putting make-up on space.

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the other day i said to my oldest friend that i feel as if i’ve lost my faith. i am a person who has always subscribed to a lot of woo-woo stuff, from astrology to cosmic force and all of the “everything happens for a reason” dogma that goes along with it. but there i was, spilling my guts to a most trusted confidant over a glass of rose, saying, “lately i just think…shit happens.”

i came to this conclusion after hearing myself saying, once again, that the past week or month or months have been “some of the hardest” or toughest or roughest or most difficult. after hearing myself say this for the umpteenth time i realized that i am no longer in a “tough phase,” this is my life. it is hard. there are a lot of days where i feel like i’m struggling just to make it through the day.  where i feel like i’m not strong enough or good enough or compassionate enough or nurturing enough to be the mother my child needs. like things are just worsening with time. part of the process of having a child on the autism spectrum, for me, has been walking through the levels of acceptance. levels that go deeper and further and take different directions. facing the fact that this is not going away. facing the fact that my life is always going to be difficult. that i might never be able to work again. that my son might never talk. that he might never become independent. facing those possibilities is terrifying. but necessary. and doing that, lately, has caused a sort of unraveling for me.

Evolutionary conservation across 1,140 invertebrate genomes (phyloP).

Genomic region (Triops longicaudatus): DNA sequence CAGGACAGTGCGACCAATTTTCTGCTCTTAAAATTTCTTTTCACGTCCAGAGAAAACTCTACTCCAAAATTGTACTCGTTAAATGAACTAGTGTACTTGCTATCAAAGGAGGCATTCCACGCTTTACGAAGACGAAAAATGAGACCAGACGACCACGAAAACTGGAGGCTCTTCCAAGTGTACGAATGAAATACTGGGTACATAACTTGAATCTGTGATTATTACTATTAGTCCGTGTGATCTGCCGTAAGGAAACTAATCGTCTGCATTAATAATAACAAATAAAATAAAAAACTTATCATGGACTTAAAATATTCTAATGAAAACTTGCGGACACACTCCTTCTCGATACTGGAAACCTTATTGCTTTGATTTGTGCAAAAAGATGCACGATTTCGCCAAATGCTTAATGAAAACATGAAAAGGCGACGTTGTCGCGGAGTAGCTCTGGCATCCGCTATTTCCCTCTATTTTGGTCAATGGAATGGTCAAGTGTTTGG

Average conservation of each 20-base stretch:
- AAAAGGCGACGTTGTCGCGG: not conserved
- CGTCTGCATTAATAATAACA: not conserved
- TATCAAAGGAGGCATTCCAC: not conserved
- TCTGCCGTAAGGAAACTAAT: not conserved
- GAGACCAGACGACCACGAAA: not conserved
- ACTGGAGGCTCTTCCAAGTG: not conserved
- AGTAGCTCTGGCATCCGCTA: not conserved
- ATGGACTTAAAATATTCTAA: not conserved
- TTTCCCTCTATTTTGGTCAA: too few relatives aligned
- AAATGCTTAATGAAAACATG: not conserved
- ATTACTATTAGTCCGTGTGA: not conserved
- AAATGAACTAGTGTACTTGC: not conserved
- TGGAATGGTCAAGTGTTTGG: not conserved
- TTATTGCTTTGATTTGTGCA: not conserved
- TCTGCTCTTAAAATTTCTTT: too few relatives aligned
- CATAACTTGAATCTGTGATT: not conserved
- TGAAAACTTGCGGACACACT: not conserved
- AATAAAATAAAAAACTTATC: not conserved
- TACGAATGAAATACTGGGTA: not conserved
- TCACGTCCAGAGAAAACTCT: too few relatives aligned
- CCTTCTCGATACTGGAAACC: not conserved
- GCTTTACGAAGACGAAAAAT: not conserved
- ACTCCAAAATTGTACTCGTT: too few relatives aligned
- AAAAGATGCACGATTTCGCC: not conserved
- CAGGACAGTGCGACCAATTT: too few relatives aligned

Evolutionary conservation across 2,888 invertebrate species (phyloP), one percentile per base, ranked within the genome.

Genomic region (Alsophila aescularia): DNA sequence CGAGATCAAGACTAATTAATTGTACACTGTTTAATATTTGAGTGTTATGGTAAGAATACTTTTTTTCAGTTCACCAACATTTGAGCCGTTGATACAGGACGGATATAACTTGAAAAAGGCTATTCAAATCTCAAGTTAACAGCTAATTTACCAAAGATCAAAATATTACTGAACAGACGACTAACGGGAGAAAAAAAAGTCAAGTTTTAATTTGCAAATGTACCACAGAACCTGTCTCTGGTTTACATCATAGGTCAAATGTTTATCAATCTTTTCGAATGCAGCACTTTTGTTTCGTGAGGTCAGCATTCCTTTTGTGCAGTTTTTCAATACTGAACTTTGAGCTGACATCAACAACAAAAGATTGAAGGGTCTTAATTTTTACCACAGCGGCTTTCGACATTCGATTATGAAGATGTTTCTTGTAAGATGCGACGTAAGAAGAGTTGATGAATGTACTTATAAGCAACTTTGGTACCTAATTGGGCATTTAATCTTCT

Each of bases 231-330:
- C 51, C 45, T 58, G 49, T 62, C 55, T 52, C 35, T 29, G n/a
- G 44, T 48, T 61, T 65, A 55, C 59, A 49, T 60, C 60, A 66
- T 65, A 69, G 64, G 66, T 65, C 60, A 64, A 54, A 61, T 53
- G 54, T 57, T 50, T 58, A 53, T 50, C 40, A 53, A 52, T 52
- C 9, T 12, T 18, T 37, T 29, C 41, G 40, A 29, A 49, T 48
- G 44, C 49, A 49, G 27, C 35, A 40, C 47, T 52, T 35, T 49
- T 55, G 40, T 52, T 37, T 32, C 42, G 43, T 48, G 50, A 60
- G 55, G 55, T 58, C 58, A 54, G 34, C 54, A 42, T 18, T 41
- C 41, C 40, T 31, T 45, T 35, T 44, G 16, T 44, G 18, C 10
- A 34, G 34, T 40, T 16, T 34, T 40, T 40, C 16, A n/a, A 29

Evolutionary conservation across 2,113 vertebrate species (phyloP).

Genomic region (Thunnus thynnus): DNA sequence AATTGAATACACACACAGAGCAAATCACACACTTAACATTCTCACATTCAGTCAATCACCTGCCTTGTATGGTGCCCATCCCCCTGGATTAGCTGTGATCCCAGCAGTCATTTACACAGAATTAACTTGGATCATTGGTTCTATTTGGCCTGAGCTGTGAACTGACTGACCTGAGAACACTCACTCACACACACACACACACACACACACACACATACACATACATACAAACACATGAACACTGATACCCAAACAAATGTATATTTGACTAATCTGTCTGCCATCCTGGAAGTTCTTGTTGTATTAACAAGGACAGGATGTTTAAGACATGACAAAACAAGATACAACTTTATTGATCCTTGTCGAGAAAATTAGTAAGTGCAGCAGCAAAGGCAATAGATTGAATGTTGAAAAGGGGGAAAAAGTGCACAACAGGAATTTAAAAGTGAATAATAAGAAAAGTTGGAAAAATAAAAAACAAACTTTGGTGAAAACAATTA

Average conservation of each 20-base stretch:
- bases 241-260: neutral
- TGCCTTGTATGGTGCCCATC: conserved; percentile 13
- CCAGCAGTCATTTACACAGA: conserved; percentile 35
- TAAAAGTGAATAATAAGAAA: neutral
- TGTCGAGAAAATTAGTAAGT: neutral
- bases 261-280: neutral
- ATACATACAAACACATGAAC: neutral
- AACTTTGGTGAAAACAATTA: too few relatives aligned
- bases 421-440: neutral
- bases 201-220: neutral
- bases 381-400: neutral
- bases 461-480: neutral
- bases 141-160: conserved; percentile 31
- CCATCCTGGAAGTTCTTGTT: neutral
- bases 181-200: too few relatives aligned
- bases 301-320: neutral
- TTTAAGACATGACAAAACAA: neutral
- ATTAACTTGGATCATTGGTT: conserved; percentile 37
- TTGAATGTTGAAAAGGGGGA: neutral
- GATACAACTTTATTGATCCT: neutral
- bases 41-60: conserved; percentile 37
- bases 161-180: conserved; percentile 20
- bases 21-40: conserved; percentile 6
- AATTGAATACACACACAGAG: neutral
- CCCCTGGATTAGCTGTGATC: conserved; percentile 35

lately the struggle has been about routines. my son has to have things a certain way, and when something doesn’t fit what he expects or wants, crisis usually ensues. i make myself sick trying to anticipate what he might want or need out of every minute, and of course i fail because life cannot be just the way anyone wants it all the time. i realize that i’ve been just as uptight and rigid about his routines as he has. i realized this when all of my carefully laid plans started to fall apart, and the falling apart got larger and larger until i had to pay attention. and realize that i can’t control my son and his reactions to life. all that i can do is be here for him. i can’t make the world go away.

when i told my friend that i felt as if there was no universe or star map or reason behind things anymore, that i no longer believed in magic, something funny happened. i started seeing things that gave me a certain kind of flutter, the kind that comes from synchronicity. i overheard conversations that felt like they were speaking to me. my plans fell apart so much that they left me alone with my son, and i realized that no amount of therapy or school or play groups can compare to me being with and connecting to him. i love him unconditionally, and i was so caught up in doing all of the right things, of making sure he got all of this therapy and intervention and just the right people and places and things to avoid some big scary dark unknown future. grinding through each day until i could get some time to myself, or my husband got home, or some vacation or future perfect. and in that i was missing the moment. the moments in the day where he wants to snuggle with me, or sing to me, or show me how incredibly smart he is. it’s not that i didn’t live those moments, it’s that i let them slip by. in my quest for something else, something that i can’t even define.

so i think that yes, shit happens. but it’s kind of magic when it does. because it’s the shit that makes you pay attention and look at where you are and who you’re with and what is going on in the present moment.

 

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